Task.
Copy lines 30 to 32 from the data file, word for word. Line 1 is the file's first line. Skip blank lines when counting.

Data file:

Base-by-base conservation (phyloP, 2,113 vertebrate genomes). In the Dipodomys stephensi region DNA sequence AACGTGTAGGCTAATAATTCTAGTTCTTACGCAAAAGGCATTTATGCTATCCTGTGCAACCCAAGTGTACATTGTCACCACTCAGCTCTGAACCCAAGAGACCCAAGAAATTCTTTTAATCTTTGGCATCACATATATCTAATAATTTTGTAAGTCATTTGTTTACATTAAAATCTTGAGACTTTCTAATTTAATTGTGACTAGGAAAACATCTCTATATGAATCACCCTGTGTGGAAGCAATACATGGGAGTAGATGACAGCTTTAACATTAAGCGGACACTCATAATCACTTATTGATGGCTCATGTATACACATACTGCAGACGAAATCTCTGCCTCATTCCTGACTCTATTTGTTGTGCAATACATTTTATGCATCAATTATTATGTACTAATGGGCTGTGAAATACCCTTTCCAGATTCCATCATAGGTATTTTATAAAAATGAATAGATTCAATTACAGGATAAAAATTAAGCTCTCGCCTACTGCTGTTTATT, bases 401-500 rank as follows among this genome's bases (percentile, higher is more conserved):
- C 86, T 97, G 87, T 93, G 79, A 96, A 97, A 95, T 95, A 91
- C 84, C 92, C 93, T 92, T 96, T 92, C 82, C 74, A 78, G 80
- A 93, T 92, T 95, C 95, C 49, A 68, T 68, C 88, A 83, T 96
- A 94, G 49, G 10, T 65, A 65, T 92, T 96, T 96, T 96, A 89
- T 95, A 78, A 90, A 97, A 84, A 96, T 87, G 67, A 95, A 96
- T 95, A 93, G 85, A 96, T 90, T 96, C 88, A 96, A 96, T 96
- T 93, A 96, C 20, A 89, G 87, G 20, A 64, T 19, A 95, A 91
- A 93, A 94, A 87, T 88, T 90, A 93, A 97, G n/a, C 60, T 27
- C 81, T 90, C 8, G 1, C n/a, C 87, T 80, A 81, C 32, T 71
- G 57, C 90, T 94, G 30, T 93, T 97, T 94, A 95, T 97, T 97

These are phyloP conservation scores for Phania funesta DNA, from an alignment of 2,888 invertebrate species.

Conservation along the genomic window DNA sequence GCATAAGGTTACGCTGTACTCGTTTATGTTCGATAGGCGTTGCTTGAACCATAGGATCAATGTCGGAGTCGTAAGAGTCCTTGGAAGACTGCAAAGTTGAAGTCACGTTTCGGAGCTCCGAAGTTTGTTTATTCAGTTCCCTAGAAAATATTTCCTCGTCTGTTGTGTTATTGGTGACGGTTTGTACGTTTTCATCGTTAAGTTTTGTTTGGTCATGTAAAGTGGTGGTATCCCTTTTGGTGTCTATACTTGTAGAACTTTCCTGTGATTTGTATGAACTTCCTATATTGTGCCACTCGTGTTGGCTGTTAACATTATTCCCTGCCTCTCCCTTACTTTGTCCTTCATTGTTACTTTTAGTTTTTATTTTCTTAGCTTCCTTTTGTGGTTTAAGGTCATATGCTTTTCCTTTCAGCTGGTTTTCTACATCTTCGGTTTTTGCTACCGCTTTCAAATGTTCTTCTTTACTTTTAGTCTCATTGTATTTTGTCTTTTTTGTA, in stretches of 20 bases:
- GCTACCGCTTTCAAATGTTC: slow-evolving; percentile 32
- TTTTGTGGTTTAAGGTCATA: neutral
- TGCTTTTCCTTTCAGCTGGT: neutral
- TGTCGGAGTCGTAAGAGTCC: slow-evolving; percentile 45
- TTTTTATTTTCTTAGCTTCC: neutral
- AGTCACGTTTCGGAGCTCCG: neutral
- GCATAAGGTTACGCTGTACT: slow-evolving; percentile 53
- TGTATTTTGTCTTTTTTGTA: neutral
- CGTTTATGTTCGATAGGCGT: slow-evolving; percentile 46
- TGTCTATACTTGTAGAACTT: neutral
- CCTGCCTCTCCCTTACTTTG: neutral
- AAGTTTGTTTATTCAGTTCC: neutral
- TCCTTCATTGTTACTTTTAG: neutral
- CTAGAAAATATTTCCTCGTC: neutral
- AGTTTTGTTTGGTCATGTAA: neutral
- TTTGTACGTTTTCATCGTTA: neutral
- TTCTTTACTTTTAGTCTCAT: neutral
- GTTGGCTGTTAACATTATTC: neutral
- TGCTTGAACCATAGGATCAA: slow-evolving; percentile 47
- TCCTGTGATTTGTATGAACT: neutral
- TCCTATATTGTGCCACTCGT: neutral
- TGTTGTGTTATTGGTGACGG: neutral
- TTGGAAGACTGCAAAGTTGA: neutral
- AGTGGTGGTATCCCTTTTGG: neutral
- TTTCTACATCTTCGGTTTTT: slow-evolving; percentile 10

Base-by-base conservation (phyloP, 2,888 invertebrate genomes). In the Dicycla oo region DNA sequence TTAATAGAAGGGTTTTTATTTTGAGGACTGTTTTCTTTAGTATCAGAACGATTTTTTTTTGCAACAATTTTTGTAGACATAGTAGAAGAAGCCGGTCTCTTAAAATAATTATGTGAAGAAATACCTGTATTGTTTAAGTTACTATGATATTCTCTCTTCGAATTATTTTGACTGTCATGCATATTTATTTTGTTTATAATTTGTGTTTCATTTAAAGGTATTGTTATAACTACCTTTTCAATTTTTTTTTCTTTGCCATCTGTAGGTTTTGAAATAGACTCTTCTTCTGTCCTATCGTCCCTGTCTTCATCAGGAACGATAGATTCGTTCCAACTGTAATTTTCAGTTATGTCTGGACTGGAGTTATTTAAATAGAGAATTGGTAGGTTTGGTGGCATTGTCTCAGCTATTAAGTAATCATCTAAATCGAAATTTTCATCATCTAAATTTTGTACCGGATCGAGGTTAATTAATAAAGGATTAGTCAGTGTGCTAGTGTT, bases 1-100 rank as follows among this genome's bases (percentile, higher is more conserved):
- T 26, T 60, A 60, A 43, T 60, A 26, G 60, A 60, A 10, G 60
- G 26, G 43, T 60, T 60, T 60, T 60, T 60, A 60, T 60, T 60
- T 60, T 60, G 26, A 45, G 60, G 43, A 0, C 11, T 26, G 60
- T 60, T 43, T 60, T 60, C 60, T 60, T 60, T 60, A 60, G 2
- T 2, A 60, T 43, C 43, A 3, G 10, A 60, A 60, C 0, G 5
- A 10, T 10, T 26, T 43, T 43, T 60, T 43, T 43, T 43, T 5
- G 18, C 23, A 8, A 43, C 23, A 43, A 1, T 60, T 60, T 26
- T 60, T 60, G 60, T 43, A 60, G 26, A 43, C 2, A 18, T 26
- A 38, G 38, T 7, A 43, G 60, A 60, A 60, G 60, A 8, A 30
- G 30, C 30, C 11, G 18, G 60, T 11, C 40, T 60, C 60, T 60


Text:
- TTCTTTACTTTTAGTCTCAT: neutral
- GTTGGCTGTTAACATTATTC: neutral
- TGCTTGAACCATAGGATCAA: slow-evolving; percentile 47